Revisiting the Links between Governance and Biodiversity Loss

Revisiting the Links between Governance and Biodiversity Loss Introduction Many studies have focused on the impacts of corruption on economic development and poverty alleviation ( Kaufman 1997 ; Svensson 2000 ), but research on possible links between corruption and success in biodiversity conservation is largely restricted to a few key case studies and reviews (e.g., Gibson 1999 ; Barrett et al. 2001 ; McCarthy 2002 ) and a number of anecdotal reports. To address this evident gap on such a potentially controversial topic, we published the first quantitative analyses relating governance to patterns of biodiversity loss based on transnational data sets. We investigated whether changes in forest cover and population sizes of African elephants and black rhinoceroses were correlated with national governance scores and whether countries identified as funding priorities by international donors tended to experience poor governance ( Smith et al. 2003 ). A recent paper by Barrett et al. (2006) revisited our article and focused on our analyses of forest cover and elephant numbers. In this response to Barrett et al. (2006) , we highlight three aspects of their paper: their misinterpretations of our original article; their criticism of our elephant analysis; and the need for further work on this controversial subject. Misinterpretations of http://www.deepdyve.com/assets/images/DeepDyve-Logo-lg.png Conservation Biology Wiley

Revisiting the Links between Governance and Biodiversity Loss

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Publisher
Wiley
Copyright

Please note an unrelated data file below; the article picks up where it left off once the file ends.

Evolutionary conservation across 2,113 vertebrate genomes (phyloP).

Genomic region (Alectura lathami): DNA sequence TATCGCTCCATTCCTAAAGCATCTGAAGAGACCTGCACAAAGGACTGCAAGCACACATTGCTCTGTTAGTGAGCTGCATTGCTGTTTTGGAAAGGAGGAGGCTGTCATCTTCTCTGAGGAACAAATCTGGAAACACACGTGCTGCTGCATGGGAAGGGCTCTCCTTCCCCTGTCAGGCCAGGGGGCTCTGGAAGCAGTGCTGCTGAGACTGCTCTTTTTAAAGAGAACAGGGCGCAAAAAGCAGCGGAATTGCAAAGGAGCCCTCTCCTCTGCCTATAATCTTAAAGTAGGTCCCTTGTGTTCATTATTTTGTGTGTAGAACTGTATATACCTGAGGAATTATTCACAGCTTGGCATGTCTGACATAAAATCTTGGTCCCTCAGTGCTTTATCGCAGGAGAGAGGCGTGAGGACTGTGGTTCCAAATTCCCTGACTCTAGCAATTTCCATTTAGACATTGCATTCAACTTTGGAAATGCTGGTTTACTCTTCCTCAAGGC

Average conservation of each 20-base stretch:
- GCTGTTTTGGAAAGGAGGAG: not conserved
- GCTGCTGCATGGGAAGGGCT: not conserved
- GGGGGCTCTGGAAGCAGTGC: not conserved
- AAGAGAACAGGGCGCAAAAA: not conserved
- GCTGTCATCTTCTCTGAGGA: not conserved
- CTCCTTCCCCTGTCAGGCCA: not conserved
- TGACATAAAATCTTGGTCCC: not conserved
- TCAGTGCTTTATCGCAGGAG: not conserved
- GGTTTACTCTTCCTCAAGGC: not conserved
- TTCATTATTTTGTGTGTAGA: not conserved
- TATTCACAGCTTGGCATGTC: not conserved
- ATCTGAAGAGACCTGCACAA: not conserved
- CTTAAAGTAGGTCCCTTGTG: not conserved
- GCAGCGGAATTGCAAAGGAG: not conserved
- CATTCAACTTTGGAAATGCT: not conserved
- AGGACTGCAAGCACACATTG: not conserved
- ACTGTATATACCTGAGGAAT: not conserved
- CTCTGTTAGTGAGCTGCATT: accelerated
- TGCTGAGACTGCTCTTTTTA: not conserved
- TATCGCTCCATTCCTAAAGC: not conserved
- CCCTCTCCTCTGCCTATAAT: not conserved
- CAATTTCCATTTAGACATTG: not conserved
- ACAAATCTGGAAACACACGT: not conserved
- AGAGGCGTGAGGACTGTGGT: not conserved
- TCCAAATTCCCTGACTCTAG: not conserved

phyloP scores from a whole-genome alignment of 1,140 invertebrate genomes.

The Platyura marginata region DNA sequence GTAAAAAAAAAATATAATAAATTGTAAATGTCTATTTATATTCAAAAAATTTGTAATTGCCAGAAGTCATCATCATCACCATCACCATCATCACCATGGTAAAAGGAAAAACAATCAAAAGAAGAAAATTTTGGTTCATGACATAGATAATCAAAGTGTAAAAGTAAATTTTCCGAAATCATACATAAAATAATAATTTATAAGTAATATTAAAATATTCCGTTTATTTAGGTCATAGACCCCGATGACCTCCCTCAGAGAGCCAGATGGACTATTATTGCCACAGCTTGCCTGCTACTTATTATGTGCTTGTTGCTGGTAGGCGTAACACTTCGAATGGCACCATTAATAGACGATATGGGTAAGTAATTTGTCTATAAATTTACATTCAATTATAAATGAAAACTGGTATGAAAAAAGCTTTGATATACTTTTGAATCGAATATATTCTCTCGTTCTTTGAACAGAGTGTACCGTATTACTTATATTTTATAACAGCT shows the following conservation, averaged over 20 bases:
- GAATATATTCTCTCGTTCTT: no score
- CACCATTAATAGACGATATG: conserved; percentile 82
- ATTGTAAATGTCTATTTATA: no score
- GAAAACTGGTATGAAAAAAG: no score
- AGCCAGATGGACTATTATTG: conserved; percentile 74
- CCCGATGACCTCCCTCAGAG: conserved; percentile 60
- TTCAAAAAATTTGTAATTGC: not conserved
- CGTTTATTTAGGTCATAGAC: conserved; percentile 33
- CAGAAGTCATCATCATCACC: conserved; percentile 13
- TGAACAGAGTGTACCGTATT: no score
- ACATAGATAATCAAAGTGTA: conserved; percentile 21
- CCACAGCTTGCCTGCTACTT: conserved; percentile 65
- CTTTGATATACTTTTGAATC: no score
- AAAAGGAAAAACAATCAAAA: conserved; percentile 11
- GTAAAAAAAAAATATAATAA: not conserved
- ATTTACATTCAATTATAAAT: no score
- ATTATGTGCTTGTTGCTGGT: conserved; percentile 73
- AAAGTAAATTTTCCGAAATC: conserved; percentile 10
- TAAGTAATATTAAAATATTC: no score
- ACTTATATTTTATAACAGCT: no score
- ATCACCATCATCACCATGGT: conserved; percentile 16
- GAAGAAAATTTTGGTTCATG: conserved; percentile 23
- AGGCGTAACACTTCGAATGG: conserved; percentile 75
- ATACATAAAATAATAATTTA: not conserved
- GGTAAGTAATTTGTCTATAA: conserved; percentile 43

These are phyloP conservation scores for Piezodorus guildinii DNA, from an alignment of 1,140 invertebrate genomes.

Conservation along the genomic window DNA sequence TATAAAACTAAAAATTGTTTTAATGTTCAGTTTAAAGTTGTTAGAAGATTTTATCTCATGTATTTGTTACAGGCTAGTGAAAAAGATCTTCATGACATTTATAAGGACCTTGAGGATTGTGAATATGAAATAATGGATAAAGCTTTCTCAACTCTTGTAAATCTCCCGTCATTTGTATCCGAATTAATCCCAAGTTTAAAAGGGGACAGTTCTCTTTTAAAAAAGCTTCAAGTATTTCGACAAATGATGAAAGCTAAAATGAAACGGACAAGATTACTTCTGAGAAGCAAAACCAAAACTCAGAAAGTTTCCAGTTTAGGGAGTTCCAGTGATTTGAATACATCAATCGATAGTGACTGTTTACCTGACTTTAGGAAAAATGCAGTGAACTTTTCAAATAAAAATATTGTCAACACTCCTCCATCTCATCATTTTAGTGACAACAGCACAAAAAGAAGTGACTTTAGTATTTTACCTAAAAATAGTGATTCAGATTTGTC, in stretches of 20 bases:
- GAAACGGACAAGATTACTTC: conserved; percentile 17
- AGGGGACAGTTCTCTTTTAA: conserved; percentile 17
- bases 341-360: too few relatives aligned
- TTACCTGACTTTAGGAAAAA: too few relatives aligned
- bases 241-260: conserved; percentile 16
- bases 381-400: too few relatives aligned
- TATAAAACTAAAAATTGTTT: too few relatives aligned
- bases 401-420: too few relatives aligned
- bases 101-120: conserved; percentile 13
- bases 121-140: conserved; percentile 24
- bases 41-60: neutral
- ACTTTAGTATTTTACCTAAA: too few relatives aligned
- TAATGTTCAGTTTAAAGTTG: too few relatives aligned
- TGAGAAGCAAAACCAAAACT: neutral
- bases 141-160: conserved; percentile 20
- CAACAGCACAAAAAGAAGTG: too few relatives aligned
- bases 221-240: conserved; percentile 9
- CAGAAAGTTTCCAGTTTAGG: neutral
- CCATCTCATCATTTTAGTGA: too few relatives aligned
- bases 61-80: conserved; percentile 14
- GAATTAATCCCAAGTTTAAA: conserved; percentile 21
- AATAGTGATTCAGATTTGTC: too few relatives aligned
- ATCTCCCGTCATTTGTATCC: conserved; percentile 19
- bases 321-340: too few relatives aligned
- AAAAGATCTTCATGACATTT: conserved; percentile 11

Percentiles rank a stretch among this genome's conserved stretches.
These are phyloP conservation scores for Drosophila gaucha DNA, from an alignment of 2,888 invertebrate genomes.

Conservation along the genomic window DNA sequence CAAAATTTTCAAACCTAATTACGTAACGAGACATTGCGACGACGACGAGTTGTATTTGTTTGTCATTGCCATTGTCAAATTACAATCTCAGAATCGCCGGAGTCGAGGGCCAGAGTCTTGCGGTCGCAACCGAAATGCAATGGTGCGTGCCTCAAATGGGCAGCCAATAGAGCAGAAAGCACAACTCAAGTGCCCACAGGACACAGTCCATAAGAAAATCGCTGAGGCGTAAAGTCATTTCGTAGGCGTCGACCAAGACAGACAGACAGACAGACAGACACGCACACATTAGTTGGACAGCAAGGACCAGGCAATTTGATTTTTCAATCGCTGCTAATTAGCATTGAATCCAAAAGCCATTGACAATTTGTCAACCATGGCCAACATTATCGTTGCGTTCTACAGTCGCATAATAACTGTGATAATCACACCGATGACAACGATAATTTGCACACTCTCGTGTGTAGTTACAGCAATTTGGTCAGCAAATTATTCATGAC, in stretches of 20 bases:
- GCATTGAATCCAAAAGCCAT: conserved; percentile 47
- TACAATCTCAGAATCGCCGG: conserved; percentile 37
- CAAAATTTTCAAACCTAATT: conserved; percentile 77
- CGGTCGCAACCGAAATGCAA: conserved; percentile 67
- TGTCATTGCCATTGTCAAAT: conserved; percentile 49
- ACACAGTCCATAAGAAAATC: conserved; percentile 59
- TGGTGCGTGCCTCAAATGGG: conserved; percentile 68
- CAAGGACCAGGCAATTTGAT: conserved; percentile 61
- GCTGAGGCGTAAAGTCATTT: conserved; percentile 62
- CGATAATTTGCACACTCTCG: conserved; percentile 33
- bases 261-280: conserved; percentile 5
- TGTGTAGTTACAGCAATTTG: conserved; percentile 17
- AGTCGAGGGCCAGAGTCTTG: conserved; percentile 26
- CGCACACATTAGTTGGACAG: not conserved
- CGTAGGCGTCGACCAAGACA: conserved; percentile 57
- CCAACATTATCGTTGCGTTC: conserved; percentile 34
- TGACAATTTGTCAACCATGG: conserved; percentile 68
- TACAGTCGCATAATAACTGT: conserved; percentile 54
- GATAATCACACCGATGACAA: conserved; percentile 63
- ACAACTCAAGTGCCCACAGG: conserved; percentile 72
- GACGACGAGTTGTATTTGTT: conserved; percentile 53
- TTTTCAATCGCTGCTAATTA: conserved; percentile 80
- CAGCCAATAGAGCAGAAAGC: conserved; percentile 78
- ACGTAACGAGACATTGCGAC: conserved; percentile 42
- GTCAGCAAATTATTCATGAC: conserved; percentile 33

Copyright © 2007 Wiley Subscription Services, Inc., A Wiley Company
ISSN
0888-8892
eISSN
1523-1739
D.O.I.
10.1111/j.1523-1739.2007.00726.x
Publisher site
See Article on Publisher Site

Abstract

Introduction Many studies have focused on the impacts of corruption on economic development and poverty alleviation ( Kaufman 1997 ; Svensson 2000 ), but research on possible links between corruption and success in biodiversity conservation is largely restricted to a few key case studies and reviews (e.g., Gibson 1999 ; Barrett et al. 2001 ; McCarthy 2002 ) and a number of anecdotal reports. To address this evident gap on such a potentially controversial topic, we published the first quantitative analyses relating governance to patterns of biodiversity loss based on transnational data sets. We investigated whether changes in forest cover and population sizes of African elephants and black rhinoceroses were correlated with national governance scores and whether countries identified as funding priorities by international donors tended to experience poor governance ( Smith et al. 2003 ). A recent paper by Barrett et al. (2006) revisited our article and focused on our analyses of forest cover and elephant numbers. In this response to Barrett et al. (2006) , we highlight three aspects of their paper: their misinterpretations of our original article; their criticism of our elephant analysis; and the need for further work on this controversial subject. Misinterpretations of

Journal

Conservation BiologyWiley

Published: Aug 1, 2007

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